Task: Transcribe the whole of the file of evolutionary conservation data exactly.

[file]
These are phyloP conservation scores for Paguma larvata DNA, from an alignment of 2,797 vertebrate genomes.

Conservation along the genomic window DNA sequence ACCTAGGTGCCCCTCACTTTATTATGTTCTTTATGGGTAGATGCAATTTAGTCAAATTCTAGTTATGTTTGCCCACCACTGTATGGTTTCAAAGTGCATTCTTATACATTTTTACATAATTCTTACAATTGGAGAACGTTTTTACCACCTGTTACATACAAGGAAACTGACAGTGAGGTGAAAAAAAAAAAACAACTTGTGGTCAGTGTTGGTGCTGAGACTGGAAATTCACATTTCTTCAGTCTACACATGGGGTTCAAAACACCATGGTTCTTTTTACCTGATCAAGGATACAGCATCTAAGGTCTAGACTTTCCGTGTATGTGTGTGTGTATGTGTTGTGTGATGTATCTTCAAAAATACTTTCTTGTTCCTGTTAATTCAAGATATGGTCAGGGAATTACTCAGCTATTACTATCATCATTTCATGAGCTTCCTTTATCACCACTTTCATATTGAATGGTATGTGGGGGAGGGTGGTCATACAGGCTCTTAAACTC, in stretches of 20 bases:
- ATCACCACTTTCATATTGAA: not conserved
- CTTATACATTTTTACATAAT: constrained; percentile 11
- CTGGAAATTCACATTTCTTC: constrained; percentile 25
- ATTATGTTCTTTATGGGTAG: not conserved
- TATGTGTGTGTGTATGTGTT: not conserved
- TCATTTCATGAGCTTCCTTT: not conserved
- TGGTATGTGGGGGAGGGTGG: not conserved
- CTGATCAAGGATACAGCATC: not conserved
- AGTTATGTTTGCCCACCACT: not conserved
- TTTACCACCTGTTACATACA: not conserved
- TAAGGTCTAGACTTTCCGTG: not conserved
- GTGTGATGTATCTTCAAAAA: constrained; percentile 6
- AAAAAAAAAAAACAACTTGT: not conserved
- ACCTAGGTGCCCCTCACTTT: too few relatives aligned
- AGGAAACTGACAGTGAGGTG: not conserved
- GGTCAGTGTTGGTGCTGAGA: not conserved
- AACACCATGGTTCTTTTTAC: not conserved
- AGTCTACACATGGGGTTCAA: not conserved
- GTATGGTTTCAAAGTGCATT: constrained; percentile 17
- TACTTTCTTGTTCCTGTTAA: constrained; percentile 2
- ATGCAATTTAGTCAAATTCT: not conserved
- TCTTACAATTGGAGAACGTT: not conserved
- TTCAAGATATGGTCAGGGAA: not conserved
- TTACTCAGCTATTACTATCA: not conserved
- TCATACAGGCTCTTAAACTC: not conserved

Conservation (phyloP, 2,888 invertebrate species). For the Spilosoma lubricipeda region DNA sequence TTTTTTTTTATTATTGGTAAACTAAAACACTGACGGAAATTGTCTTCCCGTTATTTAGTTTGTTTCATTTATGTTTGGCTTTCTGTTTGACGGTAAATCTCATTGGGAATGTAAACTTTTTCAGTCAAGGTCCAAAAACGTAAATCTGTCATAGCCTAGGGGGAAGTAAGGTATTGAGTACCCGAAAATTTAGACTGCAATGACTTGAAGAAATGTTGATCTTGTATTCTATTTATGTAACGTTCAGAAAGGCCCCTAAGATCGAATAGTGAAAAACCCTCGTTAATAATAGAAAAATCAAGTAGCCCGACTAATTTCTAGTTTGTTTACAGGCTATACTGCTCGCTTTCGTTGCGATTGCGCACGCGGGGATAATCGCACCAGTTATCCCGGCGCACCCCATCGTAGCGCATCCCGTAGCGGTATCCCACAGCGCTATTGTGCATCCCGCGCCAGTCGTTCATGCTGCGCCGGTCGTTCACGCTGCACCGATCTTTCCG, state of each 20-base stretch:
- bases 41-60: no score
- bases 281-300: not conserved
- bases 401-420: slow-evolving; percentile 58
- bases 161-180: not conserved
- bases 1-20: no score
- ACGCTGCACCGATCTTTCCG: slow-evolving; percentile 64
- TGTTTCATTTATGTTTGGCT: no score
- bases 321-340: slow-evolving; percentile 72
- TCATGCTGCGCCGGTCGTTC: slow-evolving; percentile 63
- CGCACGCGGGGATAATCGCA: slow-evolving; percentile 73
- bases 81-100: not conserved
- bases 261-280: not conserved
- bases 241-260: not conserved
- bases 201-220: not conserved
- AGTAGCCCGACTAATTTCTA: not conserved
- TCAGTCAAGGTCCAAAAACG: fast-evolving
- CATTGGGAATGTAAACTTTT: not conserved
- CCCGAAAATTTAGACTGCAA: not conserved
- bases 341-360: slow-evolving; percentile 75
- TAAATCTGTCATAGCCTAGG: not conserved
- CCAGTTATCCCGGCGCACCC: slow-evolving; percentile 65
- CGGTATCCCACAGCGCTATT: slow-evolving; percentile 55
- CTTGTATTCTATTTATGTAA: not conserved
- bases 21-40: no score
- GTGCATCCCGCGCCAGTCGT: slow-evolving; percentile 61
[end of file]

These are phyloP conservation scores for Paguma larvata DNA, from an alignment of 2,797 vertebrate genomes.

Conservation along the genomic window DNA sequence ACCTAGGTGCCCCTCACTTTATTATGTTCTTTATGGGTAGATGCAATTTAGTCAAATTCTAGTTATGTTTGCCCACCACTGTATGGTTTCAAAGTGCATTCTTATACATTTTTACATAATTCTTACAATTGGAGAACGTTTTTACCACCTGTTACATACAAGGAAACTGACAGTGAGGTGAAAAAAAAAAAACAACTTGTGGTCAGTGTTGGTGCTGAGACTGGAAATTCACATTTCTTCAGTCTACACATGGGGTTCAAAACACCATGGTTCTTTTTACCTGATCAAGGATACAGCATCTAAGGTCTAGACTTTCCGTGTATGTGTGTGTGTATGTGTTGTGTGATGTATCTTCAAAAATACTTTCTTGTTCCTGTTAATTCAAGATATGGTCAGGGAATTACTCAGCTATTACTATCATCATTTCATGAGCTTCCTTTATCACCACTTTCATATTGAATGGTATGTGGGGGAGGGTGGTCATACAGGCTCTTAAACTC, in stretches of 20 bases:
- ATCACCACTTTCATATTGAA: not conserved
- CTTATACATTTTTACATAAT: constrained; percentile 11
- CTGGAAATTCACATTTCTTC: constrained; percentile 25
- ATTATGTTCTTTATGGGTAG: not conserved
- TATGTGTGTGTGTATGTGTT: not conserved
- TCATTTCATGAGCTTCCTTT: not conserved
- TGGTATGTGGGGGAGGGTGG: not conserved
- CTGATCAAGGATACAGCATC: not conserved
- AGTTATGTTTGCCCACCACT: not conserved
- TTTACCACCTGTTACATACA: not conserved
- TAAGGTCTAGACTTTCCGTG: not conserved
- GTGTGATGTATCTTCAAAAA: constrained; percentile 6
- AAAAAAAAAAAACAACTTGT: not conserved
- ACCTAGGTGCCCCTCACTTT: too few relatives aligned
- AGGAAACTGACAGTGAGGTG: not conserved
- GGTCAGTGTTGGTGCTGAGA: not conserved
- AACACCATGGTTCTTTTTAC: not conserved
- AGTCTACACATGGGGTTCAA: not conserved
- GTATGGTTTCAAAGTGCATT: constrained; percentile 17
- TACTTTCTTGTTCCTGTTAA: constrained; percentile 2
- ATGCAATTTAGTCAAATTCT: not conserved
- TCTTACAATTGGAGAACGTT: not conserved
- TTCAAGATATGGTCAGGGAA: not conserved
- TTACTCAGCTATTACTATCA: not conserved
- TCATACAGGCTCTTAAACTC: not conserved

Conservation (phyloP, 2,888 invertebrate species). For the Spilosoma lubricipeda region DNA sequence TTTTTTTTTATTATTGGTAAACTAAAACACTGACGGAAATTGTCTTCCCGTTATTTAGTTTGTTTCATTTATGTTTGGCTTTCTGTTTGACGGTAAATCTCATTGGGAATGTAAACTTTTTCAGTCAAGGTCCAAAAACGTAAATCTGTCATAGCCTAGGGGGAAGTAAGGTATTGAGTACCCGAAAATTTAGACTGCAATGACTTGAAGAAATGTTGATCTTGTATTCTATTTATGTAACGTTCAGAAAGGCCCCTAAGATCGAATAGTGAAAAACCCTCGTTAATAATAGAAAAATCAAGTAGCCCGACTAATTTCTAGTTTGTTTACAGGCTATACTGCTCGCTTTCGTTGCGATTGCGCACGCGGGGATAATCGCACCAGTTATCCCGGCGCACCCCATCGTAGCGCATCCCGTAGCGGTATCCCACAGCGCTATTGTGCATCCCGCGCCAGTCGTTCATGCTGCGCCGGTCGTTCACGCTGCACCGATCTTTCCG, state of each 20-base stretch:
- bases 41-60: no score
- bases 281-300: not conserved
- bases 401-420: slow-evolving; percentile 58
- bases 161-180: not conserved
- bases 1-20: no score
- ACGCTGCACCGATCTTTCCG: slow-evolving; percentile 64
- TGTTTCATTTATGTTTGGCT: no score
- bases 321-340: slow-evolving; percentile 72
- TCATGCTGCGCCGGTCGTTC: slow-evolving; percentile 63
- CGCACGCGGGGATAATCGCA: slow-evolving; percentile 73
- bases 81-100: not conserved
- bases 261-280: not conserved
- bases 241-260: not conserved
- bases 201-220: not conserved
- AGTAGCCCGACTAATTTCTA: not conserved
- TCAGTCAAGGTCCAAAAACG: fast-evolving
- CATTGGGAATGTAAACTTTT: not conserved
- CCCGAAAATTTAGACTGCAA: not conserved
- bases 341-360: slow-evolving; percentile 75
- TAAATCTGTCATAGCCTAGG: not conserved
- CCAGTTATCCCGGCGCACCC: slow-evolving; percentile 65
- CGGTATCCCACAGCGCTATT: slow-evolving; percentile 55
- CTTGTATTCTATTTATGTAA: not conserved
- bases 21-40: no score
- GTGCATCCCGCGCCAGTCGT: slow-evolving; percentile 61